“All That Held Us” by Henrietta Goodman
In her latest poetry collection, “All That Held Us,” Henrietta Goodman elucidates the subtleties and complexities of innocence lost.
Rooted in the backdrop of divorced parents, the poems reflect a young girl’s reaction to her new normal. She struggles with confusion, helplessness and resentment towards her mother, father, religion and love.
“Even the virgin birth / just ignorance of sperm and how they move. / Think of the window to a room, not rape, / for once, not rape. He’s climbing in to her; / she’s climbing out—do you conceive? / That’s love” (16).
The collection is broken into three segments, and while each section is filled with various poems, the sections themselves act as one large poem. Each page represents an individual poem, a story that ties to the next – not only in content but by reusing one line from the poem before:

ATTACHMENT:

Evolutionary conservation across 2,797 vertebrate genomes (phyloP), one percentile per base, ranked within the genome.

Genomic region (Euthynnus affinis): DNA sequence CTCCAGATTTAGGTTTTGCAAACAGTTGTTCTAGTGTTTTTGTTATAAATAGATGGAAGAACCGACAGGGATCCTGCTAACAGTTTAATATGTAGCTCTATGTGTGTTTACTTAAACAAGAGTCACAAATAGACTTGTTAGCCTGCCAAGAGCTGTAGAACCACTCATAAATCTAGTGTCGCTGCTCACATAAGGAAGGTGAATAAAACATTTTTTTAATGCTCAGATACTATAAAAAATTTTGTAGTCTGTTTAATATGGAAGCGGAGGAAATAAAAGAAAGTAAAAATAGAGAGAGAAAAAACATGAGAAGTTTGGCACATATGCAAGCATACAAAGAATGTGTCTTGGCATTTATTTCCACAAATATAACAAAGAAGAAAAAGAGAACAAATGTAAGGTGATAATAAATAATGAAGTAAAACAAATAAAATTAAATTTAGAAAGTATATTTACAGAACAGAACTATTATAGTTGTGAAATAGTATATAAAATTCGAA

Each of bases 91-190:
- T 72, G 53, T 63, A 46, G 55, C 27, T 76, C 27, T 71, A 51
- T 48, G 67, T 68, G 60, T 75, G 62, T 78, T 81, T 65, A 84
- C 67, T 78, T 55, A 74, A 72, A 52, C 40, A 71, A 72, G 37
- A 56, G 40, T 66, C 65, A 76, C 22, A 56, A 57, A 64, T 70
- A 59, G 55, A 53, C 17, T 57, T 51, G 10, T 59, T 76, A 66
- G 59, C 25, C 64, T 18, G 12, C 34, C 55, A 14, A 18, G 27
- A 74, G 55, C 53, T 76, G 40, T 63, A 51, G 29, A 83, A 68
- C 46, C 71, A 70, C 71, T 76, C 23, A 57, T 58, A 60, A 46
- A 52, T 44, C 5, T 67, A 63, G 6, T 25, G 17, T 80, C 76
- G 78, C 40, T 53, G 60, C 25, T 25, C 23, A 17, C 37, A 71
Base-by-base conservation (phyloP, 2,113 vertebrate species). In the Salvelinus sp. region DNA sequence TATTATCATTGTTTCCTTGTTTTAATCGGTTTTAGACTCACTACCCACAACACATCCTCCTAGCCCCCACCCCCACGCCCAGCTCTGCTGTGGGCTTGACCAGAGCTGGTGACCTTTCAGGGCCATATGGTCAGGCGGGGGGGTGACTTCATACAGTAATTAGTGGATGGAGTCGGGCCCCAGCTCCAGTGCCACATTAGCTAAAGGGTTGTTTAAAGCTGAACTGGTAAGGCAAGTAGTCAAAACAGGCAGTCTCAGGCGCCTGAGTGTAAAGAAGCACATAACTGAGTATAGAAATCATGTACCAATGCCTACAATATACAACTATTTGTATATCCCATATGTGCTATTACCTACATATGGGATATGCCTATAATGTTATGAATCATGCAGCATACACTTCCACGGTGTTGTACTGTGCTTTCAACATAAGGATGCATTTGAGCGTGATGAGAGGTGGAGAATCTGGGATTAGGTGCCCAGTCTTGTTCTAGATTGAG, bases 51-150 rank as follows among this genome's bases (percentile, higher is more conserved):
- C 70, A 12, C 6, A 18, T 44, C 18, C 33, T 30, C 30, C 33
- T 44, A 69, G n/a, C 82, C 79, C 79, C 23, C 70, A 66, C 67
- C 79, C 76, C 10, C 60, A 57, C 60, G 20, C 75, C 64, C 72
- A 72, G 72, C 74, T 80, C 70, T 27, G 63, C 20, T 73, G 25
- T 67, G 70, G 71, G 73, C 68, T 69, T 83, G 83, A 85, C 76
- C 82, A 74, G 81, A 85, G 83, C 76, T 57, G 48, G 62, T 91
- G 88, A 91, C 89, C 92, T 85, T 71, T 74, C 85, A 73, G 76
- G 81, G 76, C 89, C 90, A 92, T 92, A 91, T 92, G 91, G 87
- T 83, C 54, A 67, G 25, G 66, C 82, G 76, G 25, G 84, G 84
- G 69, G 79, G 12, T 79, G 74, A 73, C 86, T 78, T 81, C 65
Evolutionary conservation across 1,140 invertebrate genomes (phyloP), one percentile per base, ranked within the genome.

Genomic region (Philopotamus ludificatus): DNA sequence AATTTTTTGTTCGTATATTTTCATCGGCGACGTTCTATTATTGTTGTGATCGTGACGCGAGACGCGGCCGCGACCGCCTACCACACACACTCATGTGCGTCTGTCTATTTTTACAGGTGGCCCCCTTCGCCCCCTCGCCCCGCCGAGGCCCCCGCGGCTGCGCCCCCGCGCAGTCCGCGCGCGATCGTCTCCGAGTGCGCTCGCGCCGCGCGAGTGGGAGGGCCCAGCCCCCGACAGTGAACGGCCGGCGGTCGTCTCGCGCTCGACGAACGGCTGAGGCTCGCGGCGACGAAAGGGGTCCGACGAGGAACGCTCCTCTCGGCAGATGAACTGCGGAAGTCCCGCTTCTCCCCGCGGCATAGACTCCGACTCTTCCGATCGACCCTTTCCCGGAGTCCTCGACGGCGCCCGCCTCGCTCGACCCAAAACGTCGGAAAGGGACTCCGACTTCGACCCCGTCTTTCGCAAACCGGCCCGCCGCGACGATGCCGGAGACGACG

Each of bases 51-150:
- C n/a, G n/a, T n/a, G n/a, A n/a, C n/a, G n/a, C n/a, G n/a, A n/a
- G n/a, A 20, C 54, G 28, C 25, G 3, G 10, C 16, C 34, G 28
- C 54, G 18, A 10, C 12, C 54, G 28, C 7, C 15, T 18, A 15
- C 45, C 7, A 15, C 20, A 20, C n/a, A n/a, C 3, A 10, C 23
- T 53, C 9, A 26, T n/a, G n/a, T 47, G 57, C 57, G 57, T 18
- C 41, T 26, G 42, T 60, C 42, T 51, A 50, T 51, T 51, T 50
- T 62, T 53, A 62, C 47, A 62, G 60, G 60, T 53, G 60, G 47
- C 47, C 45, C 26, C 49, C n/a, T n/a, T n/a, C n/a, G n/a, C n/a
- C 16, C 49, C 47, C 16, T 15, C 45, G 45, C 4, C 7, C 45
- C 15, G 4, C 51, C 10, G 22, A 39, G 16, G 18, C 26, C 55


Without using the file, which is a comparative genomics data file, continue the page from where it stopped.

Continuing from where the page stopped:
“Think of the window to a room, the space / between her narrow thighs I used to think / meant everyone could tell—the loss like ink, / indelible” (17).
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The poem titles are placed in the header to create a cohesive flow to the poetic storytelling without the reader stumbling over the titles at the top of the poems.
Goodman’s writing isn’t elevated but authentic and unassuming – simple, yet appropriately descriptive, allowing her poems to connect with the reader.
“What did it mean to her to separate / but keep his name? She didn’t date; / she wore his ring, as if she could create from his absence the kind of man she knew / he could have been…” (35).
Goodman’s collection echoes of what holds us all together – love. Love can be anger, pain, fear, joy, life and death. We can see it in a photograph, at our kitchen tables, in our children or reminiscing about the past. Knowing a journey began with love can create a reassuring ending.
Charity Dewing is the senior editor of Special Section publications at the Billings Gazette and an adjunct professor at Montana State University Billings.